CLP or sham-operated rats were anticoagulated using heparin sodium (1,000 U i.p.) (Abbott Laboratories) and deeply anesthetized using isoflurane (2–3%) at 12 or 24 h after CLP. After measurement of LVP, the heart was rapidly excised and rinsed in ice-cold, sterile Krebs-Henseleit buffer (containing [in mM] 118 NaCl, 4.7 KCl, 21 NaHCO3, 1.8 CaCl2, 1.2 MgSO4, 1.2 KH2PO4, and 11 glucose, pH 7.40) supplemented with 5 mM 2-aminoethanesulfonic acid (taurine). The aortic stump was cannulated and the heart was mounted on a Langendorff perfusion system (ADInstruments Inc.). Cannulation and initiation of heart perfusion took place within 60 s of removal of the organ from the animal. Retrograde perfusion was initiated with calcium-containing (1.2 mM) Krebs-Henseleit buffer for 5 min to stabilize the heart on pump. Flow rate was set to 7.5 ml/min, temperature was kept at 38°C (±0.5°C), and perfusion pressure was continuously monitored. Perfusion with calcium-free Krebs-Henseleit buffer was performed for 3 min, and the flow rate increased to 9.0 ml/min. Collagenase type II (Worthington Biochemical Corp.) and hyaluronidase type II were added and the hearts were perfused as described previously (48). Cardiomyocytes were counted using a hemocytometer, cell viability was assessed by trypan blue dye exclusion, and cell morphology. Myocytes with a rod-like shape, clearly defined edges and sharp striations were counted as viable cells, whereas cells with membrane blebbing, loss of striation pattern and rounded cells were classified as nonviable. Cell suspensions with a viability of >75% were used for all subsequent experiments.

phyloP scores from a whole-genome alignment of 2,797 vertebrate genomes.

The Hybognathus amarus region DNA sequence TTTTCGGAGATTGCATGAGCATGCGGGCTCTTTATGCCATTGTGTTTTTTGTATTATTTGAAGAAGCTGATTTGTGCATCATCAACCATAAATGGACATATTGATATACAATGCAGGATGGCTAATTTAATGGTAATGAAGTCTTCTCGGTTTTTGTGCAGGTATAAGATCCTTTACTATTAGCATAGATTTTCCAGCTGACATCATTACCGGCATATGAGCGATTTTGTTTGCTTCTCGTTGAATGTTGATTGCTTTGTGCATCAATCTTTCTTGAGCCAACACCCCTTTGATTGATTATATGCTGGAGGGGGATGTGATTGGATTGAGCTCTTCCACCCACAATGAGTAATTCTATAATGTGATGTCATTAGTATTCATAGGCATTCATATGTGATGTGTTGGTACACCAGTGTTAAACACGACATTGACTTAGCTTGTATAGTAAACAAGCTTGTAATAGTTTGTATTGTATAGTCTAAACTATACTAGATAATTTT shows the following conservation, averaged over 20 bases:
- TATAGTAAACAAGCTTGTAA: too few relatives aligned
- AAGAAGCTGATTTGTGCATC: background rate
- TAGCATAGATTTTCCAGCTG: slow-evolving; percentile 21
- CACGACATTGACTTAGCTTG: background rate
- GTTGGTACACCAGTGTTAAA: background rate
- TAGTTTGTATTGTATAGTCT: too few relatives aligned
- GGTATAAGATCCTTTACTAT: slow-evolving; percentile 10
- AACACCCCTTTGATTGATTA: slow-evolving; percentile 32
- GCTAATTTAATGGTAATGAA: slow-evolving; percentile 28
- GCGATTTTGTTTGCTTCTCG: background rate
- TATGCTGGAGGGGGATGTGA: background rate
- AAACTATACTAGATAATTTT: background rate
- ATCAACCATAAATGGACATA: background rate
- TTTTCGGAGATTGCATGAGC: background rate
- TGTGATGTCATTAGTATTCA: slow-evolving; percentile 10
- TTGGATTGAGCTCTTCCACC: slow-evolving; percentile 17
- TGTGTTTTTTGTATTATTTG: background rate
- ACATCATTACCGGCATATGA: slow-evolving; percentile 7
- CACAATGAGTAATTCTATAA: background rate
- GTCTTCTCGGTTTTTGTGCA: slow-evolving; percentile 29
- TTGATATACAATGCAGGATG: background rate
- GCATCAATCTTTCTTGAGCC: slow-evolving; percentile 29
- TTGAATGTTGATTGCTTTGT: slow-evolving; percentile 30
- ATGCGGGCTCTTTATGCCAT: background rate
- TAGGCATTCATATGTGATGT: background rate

Purity of the cardiomyocyte suspension and possible contamination with leukocytes (neutrophil granulocytes, lymphocytes, macrophages) was assessed with FACScan Flow Cytometry System (Becton Dickinson). Using the size of a known reference population of leukocytes for comparison, cardiomyocytes were gated by size with the typical forward and side light scatter profiles revealing a purity of >99% cardiomyocytes.